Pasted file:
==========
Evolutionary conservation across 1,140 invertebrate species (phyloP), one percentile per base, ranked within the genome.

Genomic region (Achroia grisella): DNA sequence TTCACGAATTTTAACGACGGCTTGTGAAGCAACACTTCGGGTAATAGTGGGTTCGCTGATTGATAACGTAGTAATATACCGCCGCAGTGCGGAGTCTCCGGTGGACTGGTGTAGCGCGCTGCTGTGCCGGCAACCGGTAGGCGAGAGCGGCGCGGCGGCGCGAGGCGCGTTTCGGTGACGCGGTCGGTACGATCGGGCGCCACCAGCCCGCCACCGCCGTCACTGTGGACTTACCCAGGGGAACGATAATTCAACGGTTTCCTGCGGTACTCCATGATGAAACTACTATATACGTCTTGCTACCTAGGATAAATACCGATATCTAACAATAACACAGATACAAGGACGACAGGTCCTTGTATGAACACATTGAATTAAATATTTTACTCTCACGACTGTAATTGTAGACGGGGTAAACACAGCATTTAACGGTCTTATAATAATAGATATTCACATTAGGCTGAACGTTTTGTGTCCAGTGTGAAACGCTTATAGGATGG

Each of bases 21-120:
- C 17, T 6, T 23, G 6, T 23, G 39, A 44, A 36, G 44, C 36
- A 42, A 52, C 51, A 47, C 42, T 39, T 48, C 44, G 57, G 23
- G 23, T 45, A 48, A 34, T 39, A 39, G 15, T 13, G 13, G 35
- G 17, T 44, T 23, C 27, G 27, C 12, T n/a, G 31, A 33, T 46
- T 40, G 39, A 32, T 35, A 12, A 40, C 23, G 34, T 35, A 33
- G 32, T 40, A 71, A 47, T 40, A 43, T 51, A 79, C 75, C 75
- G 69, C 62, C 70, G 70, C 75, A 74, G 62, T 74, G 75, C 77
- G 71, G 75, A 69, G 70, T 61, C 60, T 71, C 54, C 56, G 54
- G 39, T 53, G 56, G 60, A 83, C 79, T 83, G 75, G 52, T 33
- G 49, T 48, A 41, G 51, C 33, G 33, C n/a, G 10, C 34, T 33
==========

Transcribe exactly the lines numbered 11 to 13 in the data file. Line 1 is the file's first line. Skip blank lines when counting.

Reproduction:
- G 71, G 75, A 69, G 70, T 61, C 60, T 71, C 54, C 56, G 54
- G 39, T 53, G 56, G 60, A 83, C 79, T 83, G 75, G 52, T 33
- G 49, T 48, A 41, G 51, C 33, G 33, C n/a, G 10, C 34, T 33